“When we were running the old system, it was fantastic but we couldn’t even fulfil a third of our bookings,” he says.

“We were talking to coaches and they didn’t want to be contractors. They wanted the security of a job, they wanted to be employed and they wanted to have insurance paid for them.

“We had to switch to that model if we still wanted the business to keep working and growing, so it’s been the best decision so far.”

Ben Coughlin delivering the pitch for Backyard Coach.

This transition came with its own set of problems, but Ben says his biggest challenge has been more of a personal one.

“The hardest has just been the rollercoaster ride, the highs and the lows, and there are some really high highs and some really low lows. It’s a challenge to separate your own self-worth from the worth of your startup.

“I had a really big low last year. It was kind of a burnout, but I didn’t really know it was happening at the time and it ruined my work-life integration.”

However, Ben set about overcoming this hurdle with a profoundly active approach. Rather than go through it alone – which, he says, is what many solo founders tend to do – he took it upon himself to reach out to the startup community and find out how other founders deal with these mental health issues.

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“I put a survey out to the general public and got a great number of responses. It was covering mental health issues in startups, and I’ve had people from all around the world answer it,” he says.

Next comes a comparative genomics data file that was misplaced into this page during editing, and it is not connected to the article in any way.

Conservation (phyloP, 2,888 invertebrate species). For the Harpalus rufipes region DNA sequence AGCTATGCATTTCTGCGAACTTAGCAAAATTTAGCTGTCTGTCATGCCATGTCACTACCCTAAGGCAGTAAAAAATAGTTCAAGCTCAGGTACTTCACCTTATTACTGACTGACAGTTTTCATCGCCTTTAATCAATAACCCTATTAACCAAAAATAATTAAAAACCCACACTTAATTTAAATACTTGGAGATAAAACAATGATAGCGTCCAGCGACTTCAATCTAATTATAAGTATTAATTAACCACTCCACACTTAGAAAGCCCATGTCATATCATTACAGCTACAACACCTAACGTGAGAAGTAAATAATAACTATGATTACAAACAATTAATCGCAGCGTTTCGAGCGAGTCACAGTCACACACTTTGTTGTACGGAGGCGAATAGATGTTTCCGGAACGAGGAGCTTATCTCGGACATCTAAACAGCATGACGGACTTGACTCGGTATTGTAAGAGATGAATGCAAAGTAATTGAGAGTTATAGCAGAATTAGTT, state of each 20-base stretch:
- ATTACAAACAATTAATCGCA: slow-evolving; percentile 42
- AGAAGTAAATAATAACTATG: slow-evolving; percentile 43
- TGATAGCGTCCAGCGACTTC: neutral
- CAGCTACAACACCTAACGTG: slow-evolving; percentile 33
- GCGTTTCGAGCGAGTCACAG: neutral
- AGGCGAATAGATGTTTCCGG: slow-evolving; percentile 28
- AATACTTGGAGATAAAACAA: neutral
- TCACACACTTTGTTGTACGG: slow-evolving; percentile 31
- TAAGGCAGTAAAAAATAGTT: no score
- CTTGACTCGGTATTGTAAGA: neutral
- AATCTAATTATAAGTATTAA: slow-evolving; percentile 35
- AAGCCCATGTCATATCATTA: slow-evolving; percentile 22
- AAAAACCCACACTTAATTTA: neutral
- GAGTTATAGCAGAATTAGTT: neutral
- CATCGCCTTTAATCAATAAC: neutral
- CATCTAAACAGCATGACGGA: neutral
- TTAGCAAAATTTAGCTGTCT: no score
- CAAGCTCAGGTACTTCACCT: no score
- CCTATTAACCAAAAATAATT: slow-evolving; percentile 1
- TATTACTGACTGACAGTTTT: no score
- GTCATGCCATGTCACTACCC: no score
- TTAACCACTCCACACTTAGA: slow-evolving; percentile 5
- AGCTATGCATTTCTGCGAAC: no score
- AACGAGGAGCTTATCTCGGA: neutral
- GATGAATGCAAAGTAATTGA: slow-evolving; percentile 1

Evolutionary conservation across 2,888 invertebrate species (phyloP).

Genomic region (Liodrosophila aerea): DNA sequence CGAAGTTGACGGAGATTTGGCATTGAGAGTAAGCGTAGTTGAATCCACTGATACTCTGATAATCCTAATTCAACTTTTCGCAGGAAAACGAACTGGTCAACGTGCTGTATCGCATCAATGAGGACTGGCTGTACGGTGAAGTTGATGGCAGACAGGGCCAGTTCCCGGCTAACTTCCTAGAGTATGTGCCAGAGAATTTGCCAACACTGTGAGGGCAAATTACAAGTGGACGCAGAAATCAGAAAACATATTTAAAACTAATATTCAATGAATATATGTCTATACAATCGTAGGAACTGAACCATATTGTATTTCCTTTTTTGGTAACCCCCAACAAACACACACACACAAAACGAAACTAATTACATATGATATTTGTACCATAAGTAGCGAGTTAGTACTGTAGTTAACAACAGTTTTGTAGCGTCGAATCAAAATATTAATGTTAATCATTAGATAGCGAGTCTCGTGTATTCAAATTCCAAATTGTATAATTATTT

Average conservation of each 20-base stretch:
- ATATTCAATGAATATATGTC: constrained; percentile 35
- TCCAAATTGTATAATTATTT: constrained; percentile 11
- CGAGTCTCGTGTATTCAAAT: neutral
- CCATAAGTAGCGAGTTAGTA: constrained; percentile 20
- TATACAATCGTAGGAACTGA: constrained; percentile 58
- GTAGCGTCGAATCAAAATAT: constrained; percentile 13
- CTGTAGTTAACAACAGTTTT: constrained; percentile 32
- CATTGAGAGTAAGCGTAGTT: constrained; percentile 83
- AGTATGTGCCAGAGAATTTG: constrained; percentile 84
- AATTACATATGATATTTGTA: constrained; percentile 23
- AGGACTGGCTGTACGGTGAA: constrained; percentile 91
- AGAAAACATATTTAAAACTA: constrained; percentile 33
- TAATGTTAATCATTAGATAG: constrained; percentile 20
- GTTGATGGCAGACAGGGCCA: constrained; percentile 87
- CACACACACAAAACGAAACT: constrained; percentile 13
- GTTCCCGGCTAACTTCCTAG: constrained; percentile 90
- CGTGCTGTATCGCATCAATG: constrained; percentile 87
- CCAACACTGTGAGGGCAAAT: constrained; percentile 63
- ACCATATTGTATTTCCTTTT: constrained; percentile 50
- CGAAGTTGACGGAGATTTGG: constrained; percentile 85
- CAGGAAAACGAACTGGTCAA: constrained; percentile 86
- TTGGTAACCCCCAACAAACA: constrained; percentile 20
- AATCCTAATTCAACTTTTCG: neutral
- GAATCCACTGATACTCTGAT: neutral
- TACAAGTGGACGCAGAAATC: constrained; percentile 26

“I wanted to see how everyone else is coping with it so the next time I launch a startup, which will hopefully be very soon, I can do it the right way.

“It’s been really interesting. What I’ve been able to do is really look at the root causes of depression in startups and those really low lows that entrepreneurs can go through. One in three founders is depressed, which is a terrible thing.

Ben Coughlin speaking in his new role as Chief Student Entrepreneur at the UQ Idea Hub.

Ben Coughlin speaking in his new role as Chief Student Entrepreneur at the UQ Idea Hub.

“I want to make the research public, but I’ve noticed that all the lows entrepreneurs go through are amplified when they’re a solo founder. It’s really tough when you go through a low and don’t have someone to keep you on track and keep you accountable.

“Running your own business is one step forward, 10 steps back. People fail to set short-term goals and therefore can’t see the progression and celebrate it.

“They feel like they’re always moving backwards and always failing. As a result, they lose motivation, they lose passion and that’s where it all begins.

“Entrepreneurs often feel like they always have to be energetic and say ‘everything’s great!’.”

Even with Backyard Coach and all this research on his plate, Ben is keeping an eye out for his next opportunity to launch a startup.

“I actually deferred the last semester of my uni degree just to teach myself how to program and how to be a software developer, so I’m really interested in seeing if I can develop a software as a service at the moment.

“But I’m still really trying to find a problem to solve at the moment, I have some ideas but I’m a very keen believer in it’s about finding the right problem before moving to the next step.”

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About the author

Andrew is Techly’s Editor. Loves: weird gadgets and the Collingwood Football Club. Hates: olives and cardboard boxes.